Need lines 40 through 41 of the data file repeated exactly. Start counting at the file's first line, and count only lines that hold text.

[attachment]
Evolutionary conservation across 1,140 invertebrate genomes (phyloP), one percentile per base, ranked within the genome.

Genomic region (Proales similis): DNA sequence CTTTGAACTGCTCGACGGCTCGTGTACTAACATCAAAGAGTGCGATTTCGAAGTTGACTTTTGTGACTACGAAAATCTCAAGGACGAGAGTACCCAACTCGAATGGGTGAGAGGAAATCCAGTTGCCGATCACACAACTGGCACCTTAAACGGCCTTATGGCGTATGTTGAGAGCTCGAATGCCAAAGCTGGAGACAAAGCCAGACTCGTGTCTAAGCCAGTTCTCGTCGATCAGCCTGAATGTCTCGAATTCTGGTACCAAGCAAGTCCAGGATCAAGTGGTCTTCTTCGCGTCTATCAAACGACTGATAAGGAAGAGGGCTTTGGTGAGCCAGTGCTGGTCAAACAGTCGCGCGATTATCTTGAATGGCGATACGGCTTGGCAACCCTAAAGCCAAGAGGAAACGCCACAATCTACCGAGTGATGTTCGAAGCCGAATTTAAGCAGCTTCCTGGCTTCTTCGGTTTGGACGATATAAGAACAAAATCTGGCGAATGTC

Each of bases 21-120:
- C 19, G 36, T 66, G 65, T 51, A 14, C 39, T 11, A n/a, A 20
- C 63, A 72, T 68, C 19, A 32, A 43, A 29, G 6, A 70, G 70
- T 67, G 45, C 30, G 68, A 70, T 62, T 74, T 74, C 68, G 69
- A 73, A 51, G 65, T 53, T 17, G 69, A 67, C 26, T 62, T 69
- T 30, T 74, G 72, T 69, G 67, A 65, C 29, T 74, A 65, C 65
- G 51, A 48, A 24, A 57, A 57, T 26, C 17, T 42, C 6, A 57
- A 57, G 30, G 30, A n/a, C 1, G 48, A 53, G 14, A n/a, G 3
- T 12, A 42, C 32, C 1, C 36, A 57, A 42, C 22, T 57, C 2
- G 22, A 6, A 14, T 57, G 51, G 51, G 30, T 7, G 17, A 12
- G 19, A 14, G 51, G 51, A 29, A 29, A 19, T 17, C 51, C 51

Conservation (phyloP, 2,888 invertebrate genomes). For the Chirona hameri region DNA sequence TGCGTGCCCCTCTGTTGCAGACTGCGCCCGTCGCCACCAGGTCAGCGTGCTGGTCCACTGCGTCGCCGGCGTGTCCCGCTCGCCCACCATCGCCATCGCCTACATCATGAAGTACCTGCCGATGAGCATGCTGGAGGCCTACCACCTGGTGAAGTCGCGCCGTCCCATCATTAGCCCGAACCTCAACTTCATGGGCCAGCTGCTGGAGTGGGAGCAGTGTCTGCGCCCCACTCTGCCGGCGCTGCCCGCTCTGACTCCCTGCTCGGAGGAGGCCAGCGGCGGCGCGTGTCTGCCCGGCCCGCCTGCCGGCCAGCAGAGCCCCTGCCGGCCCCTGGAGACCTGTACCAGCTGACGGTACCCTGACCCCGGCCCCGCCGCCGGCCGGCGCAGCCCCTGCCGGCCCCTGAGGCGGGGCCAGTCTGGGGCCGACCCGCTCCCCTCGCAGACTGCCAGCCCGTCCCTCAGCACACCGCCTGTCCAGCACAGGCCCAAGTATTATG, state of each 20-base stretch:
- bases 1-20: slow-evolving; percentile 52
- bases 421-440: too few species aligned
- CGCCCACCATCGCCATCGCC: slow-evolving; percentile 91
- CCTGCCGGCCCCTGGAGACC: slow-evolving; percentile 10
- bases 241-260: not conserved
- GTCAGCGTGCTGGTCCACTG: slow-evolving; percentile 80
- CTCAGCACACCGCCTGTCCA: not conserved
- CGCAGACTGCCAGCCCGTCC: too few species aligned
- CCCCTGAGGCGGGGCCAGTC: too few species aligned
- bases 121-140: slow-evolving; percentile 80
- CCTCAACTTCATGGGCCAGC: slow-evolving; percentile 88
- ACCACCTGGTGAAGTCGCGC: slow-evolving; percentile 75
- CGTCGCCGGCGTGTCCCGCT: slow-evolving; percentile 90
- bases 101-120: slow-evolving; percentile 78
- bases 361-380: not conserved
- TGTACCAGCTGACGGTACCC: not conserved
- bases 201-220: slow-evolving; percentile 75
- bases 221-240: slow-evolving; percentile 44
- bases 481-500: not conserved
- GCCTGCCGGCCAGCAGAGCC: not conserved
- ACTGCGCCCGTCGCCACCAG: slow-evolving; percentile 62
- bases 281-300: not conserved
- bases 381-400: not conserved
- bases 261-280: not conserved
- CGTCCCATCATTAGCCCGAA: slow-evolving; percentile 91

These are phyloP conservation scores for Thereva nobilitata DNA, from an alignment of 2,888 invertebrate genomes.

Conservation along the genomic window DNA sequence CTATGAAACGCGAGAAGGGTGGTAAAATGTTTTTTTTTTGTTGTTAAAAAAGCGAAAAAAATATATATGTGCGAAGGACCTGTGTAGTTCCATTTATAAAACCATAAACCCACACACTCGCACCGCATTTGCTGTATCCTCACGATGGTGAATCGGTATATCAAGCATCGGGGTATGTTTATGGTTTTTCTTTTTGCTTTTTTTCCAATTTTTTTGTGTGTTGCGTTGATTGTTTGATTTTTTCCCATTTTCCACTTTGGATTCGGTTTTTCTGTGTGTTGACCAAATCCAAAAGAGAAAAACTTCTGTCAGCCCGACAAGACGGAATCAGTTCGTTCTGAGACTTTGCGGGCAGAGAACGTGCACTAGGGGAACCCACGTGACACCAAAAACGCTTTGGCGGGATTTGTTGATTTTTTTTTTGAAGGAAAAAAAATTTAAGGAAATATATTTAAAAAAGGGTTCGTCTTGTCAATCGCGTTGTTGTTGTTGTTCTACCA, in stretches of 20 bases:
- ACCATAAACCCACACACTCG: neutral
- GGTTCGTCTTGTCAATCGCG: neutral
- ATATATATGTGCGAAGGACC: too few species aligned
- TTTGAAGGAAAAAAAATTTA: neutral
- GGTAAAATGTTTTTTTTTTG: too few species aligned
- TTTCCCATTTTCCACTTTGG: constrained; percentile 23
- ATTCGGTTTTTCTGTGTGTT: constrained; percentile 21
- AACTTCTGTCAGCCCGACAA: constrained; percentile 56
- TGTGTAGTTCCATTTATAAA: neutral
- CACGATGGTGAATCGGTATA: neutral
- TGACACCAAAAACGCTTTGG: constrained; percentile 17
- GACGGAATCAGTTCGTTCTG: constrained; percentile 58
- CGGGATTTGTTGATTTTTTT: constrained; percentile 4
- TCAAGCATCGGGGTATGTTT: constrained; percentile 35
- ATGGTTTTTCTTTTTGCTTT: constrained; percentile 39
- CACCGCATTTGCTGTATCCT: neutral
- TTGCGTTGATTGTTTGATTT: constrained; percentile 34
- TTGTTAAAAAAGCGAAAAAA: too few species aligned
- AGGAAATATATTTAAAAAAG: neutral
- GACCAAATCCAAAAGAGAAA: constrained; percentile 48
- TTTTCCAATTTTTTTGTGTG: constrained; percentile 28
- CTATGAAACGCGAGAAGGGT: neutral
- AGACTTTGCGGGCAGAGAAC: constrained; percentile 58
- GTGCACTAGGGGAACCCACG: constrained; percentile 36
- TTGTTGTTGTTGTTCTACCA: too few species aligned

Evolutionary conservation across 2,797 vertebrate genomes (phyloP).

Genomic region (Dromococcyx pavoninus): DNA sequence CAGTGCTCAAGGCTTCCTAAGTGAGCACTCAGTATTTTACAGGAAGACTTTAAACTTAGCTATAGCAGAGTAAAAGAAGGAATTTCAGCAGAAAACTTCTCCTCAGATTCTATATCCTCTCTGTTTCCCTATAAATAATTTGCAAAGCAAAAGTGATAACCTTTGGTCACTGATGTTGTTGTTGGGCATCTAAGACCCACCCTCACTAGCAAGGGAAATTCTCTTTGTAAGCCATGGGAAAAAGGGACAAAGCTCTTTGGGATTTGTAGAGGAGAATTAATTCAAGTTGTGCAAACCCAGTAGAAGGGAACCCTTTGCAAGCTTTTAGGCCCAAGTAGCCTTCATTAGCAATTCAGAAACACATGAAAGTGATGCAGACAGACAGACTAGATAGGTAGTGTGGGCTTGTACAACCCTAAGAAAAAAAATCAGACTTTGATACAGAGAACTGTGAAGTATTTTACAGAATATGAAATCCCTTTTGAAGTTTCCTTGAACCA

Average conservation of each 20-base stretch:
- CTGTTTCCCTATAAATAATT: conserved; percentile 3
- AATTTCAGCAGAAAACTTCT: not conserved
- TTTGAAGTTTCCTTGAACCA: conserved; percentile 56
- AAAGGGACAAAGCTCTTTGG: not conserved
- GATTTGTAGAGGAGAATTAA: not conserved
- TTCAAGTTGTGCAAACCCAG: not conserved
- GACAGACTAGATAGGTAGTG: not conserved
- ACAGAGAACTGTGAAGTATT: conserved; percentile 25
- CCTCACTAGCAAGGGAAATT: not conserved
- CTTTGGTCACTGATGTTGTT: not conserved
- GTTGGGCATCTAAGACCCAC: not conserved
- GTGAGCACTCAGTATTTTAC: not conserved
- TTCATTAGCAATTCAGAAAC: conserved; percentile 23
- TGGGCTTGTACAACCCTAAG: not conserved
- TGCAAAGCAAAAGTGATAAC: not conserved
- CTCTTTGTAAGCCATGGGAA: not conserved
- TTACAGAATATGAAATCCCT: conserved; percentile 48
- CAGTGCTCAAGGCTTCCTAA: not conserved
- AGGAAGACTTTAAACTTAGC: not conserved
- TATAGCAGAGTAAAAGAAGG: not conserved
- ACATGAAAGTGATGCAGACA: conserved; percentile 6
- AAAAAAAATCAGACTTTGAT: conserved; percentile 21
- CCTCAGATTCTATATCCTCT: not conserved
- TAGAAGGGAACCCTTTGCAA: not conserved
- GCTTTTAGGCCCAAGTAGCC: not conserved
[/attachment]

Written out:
These are phyloP conservation scores for Thereva nobilitata DNA, from an alignment of 2,888 invertebrate genomes.

Conservation along the genomic window DNA sequence CTATGAAACGCGAGAAGGGTGGTAAAATGTTTTTTTTTTGTTGTTAAAAAAGCGAAAAAAATATATATGTGCGAAGGACCTGTGTAGTTCCATTTATAAAACCATAAACCCACACACTCGCACCGCATTTGCTGTATCCTCACGATGGTGAATCGGTATATCAAGCATCGGGGTATGTTTATGGTTTTTCTTTTTGCTTTTTTTCCAATTTTTTTGTGTGTTGCGTTGATTGTTTGATTTTTTCCCATTTTCCACTTTGGATTCGGTTTTTCTGTGTGTTGACCAAATCCAAAAGAGAAAAACTTCTGTCAGCCCGACAAGACGGAATCAGTTCGTTCTGAGACTTTGCGGGCAGAGAACGTGCACTAGGGGAACCCACGTGACACCAAAAACGCTTTGGCGGGATTTGTTGATTTTTTTTTTGAAGGAAAAAAAATTTAAGGAAATATATTTAAAAAAGGGTTCGTCTTGTCAATCGCGTTGTTGTTGTTGTTCTACCA, in stretches of 20 bases: